Knowledge State in Francophone West Africa: Experience of the State and Institutionalization of Science in Burkina Faso and Senegal
Research Section: Knowledges
Project duration: 01.06.2021 - 30.06.2023
Studying the trajectory of a “knowledge state” in Africa is a challenging task. This is ironical in the sense that the institutionalization of science is the oldest research topic in the sociology science (Ben-David and Sullivan 1975), going as back as the 1920’s. Interestingly, the scholarly interest in this topic led to a significant shift in the understanding of science, which breaks with the scientism (Kleinman 2005) of the old paradigm and defines science as “an institution based on a set of values and standards to which scientists are expected to conform” (Vink 2007:38). Most importantly, studies on this topic have shown that the rise and consolidation of scientific institutions in Western societies can be explained by mainly state sponsorship, thanks to its perceived value for the political leadership. In contrast to this background about science in Western societies, there is a gap in the literature on science in Africa regarding the status of scientific institutions in society; little is known about the relationship between scientific institutions and the other institutions of the social system –particularly the state, whose sponsorship has been shown to be historically instrumental, elsewhere, to the institutionalization of science. The present research project sets out to contribute to fill this gap in the literature on science in Africa, by looking at the configuration processes between the state and science in two African countries, namely Burkina Faso and Senegal.
How did politicians’ experience of politics and state leadership shape their ideas about science and its place in the postcolonial state of Burkina Faso and Senegal? Specifically, the project sets out to investigate:
- How did Burkina Faso and Senegalese politicians’ experience of politics and the state has been constituted over time?
- How did Burkina Faso and Senegalese politicians understood politics and state leadership, and how their understanding evolved over time?
- What is their attitude towards science (and academics) and what is their general relationships with scientists (academics)? g
- How do these attitudes to science reflect their understanding of politics and the state leadership?
- How does this attitude teach us about the place of science in postcolonial state in Burkina Faso and Senegal?
Methods and Concepts
The few research on science in Africa have focused on scientific groups – universities, laboratories, networks, teams, and knowledge systems (e.g. Geissler and Molyneux 2011; Sandra Harding 2011) – as if they were isolated from the larger social system. Without, however, the understanding of the articulations of these scientific institutions and the other institutions of the “total social and cultural situation in which they find themselves” (Crosland1967:x). In this regards, using archives in Burkina Faso in Senegal and in France, complemented with Interviews in both countries, this research will inquire into:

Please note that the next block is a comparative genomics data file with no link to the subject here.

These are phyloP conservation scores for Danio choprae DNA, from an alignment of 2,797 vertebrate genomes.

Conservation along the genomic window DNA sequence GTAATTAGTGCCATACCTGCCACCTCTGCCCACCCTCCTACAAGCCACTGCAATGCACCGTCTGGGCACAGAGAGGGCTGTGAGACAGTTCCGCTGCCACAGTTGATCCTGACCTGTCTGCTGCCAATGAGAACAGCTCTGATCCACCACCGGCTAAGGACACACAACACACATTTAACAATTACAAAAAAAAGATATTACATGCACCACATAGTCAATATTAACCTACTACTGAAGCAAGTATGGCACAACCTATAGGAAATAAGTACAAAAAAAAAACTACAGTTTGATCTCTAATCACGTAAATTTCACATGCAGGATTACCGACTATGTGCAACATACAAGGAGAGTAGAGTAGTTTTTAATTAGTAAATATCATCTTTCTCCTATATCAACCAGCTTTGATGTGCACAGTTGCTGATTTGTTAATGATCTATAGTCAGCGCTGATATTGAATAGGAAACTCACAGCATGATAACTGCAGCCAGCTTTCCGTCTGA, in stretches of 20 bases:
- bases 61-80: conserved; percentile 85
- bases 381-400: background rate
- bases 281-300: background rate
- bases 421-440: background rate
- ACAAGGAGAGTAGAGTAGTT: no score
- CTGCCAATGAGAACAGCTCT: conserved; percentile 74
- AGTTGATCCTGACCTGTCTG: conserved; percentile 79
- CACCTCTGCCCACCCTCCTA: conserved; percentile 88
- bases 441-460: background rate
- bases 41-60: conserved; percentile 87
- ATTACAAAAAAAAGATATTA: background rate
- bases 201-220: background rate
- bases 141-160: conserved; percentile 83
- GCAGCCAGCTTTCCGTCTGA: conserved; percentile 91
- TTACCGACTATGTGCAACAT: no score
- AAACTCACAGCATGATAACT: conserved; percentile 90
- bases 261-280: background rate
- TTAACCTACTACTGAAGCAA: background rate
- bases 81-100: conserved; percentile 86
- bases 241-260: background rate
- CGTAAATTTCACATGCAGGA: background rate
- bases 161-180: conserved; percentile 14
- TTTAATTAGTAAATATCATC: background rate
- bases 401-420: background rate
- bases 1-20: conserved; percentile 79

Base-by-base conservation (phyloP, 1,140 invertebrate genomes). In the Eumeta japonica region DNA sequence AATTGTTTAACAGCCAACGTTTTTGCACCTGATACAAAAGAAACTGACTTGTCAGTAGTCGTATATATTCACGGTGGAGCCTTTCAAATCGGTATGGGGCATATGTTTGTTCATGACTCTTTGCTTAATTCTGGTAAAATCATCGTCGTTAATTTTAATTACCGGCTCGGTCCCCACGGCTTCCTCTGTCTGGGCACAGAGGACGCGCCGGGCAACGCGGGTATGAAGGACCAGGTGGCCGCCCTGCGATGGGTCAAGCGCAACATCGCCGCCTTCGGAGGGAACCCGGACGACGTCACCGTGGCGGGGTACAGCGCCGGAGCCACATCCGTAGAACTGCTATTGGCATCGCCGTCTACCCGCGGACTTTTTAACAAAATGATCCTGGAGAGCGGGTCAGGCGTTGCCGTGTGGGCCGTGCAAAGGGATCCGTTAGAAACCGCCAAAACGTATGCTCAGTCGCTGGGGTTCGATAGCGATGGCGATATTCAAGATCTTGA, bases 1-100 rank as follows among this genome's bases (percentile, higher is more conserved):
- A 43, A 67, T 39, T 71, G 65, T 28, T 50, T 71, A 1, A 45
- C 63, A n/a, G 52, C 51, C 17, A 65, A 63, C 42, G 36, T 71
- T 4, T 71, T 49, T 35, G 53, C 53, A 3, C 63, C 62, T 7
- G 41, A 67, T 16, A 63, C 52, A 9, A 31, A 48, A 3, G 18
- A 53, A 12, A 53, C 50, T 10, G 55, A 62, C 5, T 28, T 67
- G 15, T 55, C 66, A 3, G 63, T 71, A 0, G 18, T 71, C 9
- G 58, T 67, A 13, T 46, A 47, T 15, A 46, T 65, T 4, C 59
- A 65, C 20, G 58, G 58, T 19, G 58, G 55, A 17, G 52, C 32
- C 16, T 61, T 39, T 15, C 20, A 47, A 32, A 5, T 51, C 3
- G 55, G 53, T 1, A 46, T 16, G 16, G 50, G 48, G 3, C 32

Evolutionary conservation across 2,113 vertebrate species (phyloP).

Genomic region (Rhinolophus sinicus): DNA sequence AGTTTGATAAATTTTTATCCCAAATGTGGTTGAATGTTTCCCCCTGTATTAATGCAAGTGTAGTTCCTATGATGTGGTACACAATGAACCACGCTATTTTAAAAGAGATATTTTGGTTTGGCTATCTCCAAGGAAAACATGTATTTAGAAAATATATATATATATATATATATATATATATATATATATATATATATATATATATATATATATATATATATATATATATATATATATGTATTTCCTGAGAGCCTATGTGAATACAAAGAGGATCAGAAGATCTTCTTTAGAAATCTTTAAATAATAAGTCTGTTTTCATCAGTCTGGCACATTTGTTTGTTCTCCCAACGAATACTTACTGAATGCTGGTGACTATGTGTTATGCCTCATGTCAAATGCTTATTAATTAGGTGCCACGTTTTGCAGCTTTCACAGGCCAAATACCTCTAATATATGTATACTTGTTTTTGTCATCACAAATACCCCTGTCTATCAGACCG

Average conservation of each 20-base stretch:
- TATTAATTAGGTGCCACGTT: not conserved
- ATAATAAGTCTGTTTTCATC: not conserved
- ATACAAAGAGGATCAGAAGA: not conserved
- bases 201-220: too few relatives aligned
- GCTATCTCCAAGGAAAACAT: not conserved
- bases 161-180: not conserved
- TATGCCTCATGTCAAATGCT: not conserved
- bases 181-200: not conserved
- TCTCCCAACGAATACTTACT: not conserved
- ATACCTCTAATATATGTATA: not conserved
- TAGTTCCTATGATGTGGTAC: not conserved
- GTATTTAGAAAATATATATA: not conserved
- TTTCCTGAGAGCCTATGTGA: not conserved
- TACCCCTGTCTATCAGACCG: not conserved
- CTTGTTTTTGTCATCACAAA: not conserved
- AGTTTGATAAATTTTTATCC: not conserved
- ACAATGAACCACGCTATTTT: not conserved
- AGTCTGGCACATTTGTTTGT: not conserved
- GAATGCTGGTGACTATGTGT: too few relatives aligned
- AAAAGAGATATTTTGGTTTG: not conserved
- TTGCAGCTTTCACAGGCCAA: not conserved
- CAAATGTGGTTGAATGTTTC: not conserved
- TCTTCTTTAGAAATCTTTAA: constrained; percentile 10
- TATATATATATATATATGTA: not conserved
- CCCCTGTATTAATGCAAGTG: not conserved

- the political socialization Burkina Faso and Senegalese politicians have undergone
- the formation of the profession of politician in Burkina Faso and Senegal.
- the formation of the academic profession.
- integrative function of political role and academic role
- the status of progress in African modern state.
Contribute to fill the gap in the literature on science in Africa, by looking at the configuration processes between the state and science in two African countries, namely Burkina Faso and Senegal.
Contribution to the Cluster’s Aims & Goals
This project contributes to the Cluster’s agenda in two main respects. First, it contributes to the heuristic tool of “Moralities”. The investigation of the mechanisms for ordering academic practices directly places this project into sites of “competing, overlapping or coexisting moral claims and judgements”, which are the kinds of processes on which researchers in the theme of moralities seek to explore as conflicting modes of doing ethics. European population that moved to the colonies also contributed to the mobility of ideas they possessed. As Europeans came in contact with Africans’ ideas, theirs similarly permeated the African population.
Dr. Natéwindé Sawadogo
University of Ouaga II/ACC
University of Joseph Ki-Zerbo
Dr. Cyrille Semdé
University of Joseph Ki-Zerbo/ACC
University of Joseph Ki-Zerbo
Dr. Eveline Sawadogo-Compaore
National Centre for Scientific and Technological Research
Prof. Dr. Katharina Schramm
Professor of Social and Cultural Anthropology,
University of Bayreuth
Prof. Dr. Jana Hönke
Professor of Sociology of Africa
University of Bayreuth
- Bayard,Jean-Francois, 2006. L’Etat en Afrique: La politique du ventre. Paris: Fayard
- Ben-David, Joseph and Sullivan, A. Teresa 1975. Sociology of science. Annual Review of Sociology, (1), 203-222
- Breckenridge, Keith, 2014. The biometric state: the global politics of identification and surveillance in South Africa, 1850 to the present. Cambridge: Cambridge University Press